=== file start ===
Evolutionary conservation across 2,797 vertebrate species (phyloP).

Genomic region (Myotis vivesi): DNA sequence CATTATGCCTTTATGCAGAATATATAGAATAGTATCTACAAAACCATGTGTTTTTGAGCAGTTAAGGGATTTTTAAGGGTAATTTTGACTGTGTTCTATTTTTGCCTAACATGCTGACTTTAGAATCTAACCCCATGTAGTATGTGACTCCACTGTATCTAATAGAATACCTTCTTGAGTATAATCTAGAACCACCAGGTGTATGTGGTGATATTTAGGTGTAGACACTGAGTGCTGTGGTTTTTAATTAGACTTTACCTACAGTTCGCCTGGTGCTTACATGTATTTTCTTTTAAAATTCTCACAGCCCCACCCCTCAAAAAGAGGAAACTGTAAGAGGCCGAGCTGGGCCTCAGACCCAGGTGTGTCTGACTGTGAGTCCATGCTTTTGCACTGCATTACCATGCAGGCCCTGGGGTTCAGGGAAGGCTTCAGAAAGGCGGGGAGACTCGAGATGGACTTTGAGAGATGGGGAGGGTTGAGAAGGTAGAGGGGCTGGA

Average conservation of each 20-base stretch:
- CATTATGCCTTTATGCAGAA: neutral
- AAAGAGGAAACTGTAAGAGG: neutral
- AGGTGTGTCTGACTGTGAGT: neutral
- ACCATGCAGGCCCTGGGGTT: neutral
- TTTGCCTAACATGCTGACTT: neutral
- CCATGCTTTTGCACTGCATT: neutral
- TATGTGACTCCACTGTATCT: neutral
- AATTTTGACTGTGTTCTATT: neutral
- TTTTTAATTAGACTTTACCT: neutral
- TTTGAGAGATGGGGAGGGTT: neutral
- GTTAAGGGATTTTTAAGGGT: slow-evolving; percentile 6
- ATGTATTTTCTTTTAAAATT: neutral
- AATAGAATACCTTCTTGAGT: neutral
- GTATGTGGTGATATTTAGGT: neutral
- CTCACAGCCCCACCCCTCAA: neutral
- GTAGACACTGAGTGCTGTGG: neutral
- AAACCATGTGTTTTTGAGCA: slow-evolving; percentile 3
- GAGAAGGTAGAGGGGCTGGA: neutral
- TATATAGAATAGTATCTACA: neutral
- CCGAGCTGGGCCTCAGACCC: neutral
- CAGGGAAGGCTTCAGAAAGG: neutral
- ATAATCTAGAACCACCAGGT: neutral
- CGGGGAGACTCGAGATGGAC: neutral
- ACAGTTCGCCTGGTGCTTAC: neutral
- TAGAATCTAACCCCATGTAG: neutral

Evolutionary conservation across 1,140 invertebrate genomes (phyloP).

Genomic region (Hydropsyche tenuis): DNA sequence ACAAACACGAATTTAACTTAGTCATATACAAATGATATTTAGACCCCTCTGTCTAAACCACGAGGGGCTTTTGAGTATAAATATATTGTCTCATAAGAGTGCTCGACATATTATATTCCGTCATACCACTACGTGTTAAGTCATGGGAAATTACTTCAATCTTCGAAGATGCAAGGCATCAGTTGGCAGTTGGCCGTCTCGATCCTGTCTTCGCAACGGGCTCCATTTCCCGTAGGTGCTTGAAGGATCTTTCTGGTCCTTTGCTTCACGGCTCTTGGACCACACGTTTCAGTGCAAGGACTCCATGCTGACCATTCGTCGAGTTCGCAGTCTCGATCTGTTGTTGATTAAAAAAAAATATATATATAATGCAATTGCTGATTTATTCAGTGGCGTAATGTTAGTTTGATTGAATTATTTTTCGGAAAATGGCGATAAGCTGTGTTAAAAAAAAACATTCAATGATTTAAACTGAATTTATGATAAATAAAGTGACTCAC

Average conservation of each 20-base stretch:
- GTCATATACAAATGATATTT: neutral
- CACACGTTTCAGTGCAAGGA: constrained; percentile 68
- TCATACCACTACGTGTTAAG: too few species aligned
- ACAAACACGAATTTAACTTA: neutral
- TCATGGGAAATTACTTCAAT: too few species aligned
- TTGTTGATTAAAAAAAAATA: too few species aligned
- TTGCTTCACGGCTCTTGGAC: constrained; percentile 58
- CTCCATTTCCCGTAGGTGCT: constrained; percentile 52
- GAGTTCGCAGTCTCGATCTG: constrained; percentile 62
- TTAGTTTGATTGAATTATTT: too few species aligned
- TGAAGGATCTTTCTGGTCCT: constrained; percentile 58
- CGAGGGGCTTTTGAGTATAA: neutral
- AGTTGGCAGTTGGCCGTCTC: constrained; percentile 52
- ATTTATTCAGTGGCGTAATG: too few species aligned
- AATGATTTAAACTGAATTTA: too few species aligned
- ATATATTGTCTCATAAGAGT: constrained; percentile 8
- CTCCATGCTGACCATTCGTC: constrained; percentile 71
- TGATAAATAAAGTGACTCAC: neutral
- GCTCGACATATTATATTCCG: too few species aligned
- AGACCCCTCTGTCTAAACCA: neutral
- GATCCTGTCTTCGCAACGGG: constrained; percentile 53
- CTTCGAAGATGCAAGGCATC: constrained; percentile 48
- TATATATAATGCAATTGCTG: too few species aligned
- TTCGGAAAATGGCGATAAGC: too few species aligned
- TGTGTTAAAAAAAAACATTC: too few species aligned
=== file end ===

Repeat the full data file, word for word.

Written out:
Evolutionary conservation across 2,797 vertebrate species (phyloP).

Genomic region (Myotis vivesi): DNA sequence CATTATGCCTTTATGCAGAATATATAGAATAGTATCTACAAAACCATGTGTTTTTGAGCAGTTAAGGGATTTTTAAGGGTAATTTTGACTGTGTTCTATTTTTGCCTAACATGCTGACTTTAGAATCTAACCCCATGTAGTATGTGACTCCACTGTATCTAATAGAATACCTTCTTGAGTATAATCTAGAACCACCAGGTGTATGTGGTGATATTTAGGTGTAGACACTGAGTGCTGTGGTTTTTAATTAGACTTTACCTACAGTTCGCCTGGTGCTTACATGTATTTTCTTTTAAAATTCTCACAGCCCCACCCCTCAAAAAGAGGAAACTGTAAGAGGCCGAGCTGGGCCTCAGACCCAGGTGTGTCTGACTGTGAGTCCATGCTTTTGCACTGCATTACCATGCAGGCCCTGGGGTTCAGGGAAGGCTTCAGAAAGGCGGGGAGACTCGAGATGGACTTTGAGAGATGGGGAGGGTTGAGAAGGTAGAGGGGCTGGA

Average conservation of each 20-base stretch:
- CATTATGCCTTTATGCAGAA: neutral
- AAAGAGGAAACTGTAAGAGG: neutral
- AGGTGTGTCTGACTGTGAGT: neutral
- ACCATGCAGGCCCTGGGGTT: neutral
- TTTGCCTAACATGCTGACTT: neutral
- CCATGCTTTTGCACTGCATT: neutral
- TATGTGACTCCACTGTATCT: neutral
- AATTTTGACTGTGTTCTATT: neutral
- TTTTTAATTAGACTTTACCT: neutral
- TTTGAGAGATGGGGAGGGTT: neutral
- GTTAAGGGATTTTTAAGGGT: slow-evolving; percentile 6
- ATGTATTTTCTTTTAAAATT: neutral
- AATAGAATACCTTCTTGAGT: neutral
- GTATGTGGTGATATTTAGGT: neutral
- CTCACAGCCCCACCCCTCAA: neutral
- GTAGACACTGAGTGCTGTGG: neutral
- AAACCATGTGTTTTTGAGCA: slow-evolving; percentile 3
- GAGAAGGTAGAGGGGCTGGA: neutral
- TATATAGAATAGTATCTACA: neutral
- CCGAGCTGGGCCTCAGACCC: neutral
- CAGGGAAGGCTTCAGAAAGG: neutral
- ATAATCTAGAACCACCAGGT: neutral
- CGGGGAGACTCGAGATGGAC: neutral
- ACAGTTCGCCTGGTGCTTAC: neutral
- TAGAATCTAACCCCATGTAG: neutral

Evolutionary conservation across 1,140 invertebrate genomes (phyloP).

Genomic region (Hydropsyche tenuis): DNA sequence ACAAACACGAATTTAACTTAGTCATATACAAATGATATTTAGACCCCTCTGTCTAAACCACGAGGGGCTTTTGAGTATAAATATATTGTCTCATAAGAGTGCTCGACATATTATATTCCGTCATACCACTACGTGTTAAGTCATGGGAAATTACTTCAATCTTCGAAGATGCAAGGCATCAGTTGGCAGTTGGCCGTCTCGATCCTGTCTTCGCAACGGGCTCCATTTCCCGTAGGTGCTTGAAGGATCTTTCTGGTCCTTTGCTTCACGGCTCTTGGACCACACGTTTCAGTGCAAGGACTCCATGCTGACCATTCGTCGAGTTCGCAGTCTCGATCTGTTGTTGATTAAAAAAAAATATATATATAATGCAATTGCTGATTTATTCAGTGGCGTAATGTTAGTTTGATTGAATTATTTTTCGGAAAATGGCGATAAGCTGTGTTAAAAAAAAACATTCAATGATTTAAACTGAATTTATGATAAATAAAGTGACTCAC

Average conservation of each 20-base stretch:
- GTCATATACAAATGATATTT: neutral
- CACACGTTTCAGTGCAAGGA: constrained; percentile 68
- TCATACCACTACGTGTTAAG: too few species aligned
- ACAAACACGAATTTAACTTA: neutral
- TCATGGGAAATTACTTCAAT: too few species aligned
- TTGTTGATTAAAAAAAAATA: too few species aligned
- TTGCTTCACGGCTCTTGGAC: constrained; percentile 58
- CTCCATTTCCCGTAGGTGCT: constrained; percentile 52
- GAGTTCGCAGTCTCGATCTG: constrained; percentile 62
- TTAGTTTGATTGAATTATTT: too few species aligned
- TGAAGGATCTTTCTGGTCCT: constrained; percentile 58
- CGAGGGGCTTTTGAGTATAA: neutral
- AGTTGGCAGTTGGCCGTCTC: constrained; percentile 52
- ATTTATTCAGTGGCGTAATG: too few species aligned
- AATGATTTAAACTGAATTTA: too few species aligned
- ATATATTGTCTCATAAGAGT: constrained; percentile 8
- CTCCATGCTGACCATTCGTC: constrained; percentile 71
- TGATAAATAAAGTGACTCAC: neutral
- GCTCGACATATTATATTCCG: too few species aligned
- AGACCCCTCTGTCTAAACCA: neutral
- GATCCTGTCTTCGCAACGGG: constrained; percentile 53
- CTTCGAAGATGCAAGGCATC: constrained; percentile 48
- TATATATAATGCAATTGCTG: too few species aligned
- TTCGGAAAATGGCGATAAGC: too few species aligned
- TGTGTTAAAAAAAAACATTC: too few species aligned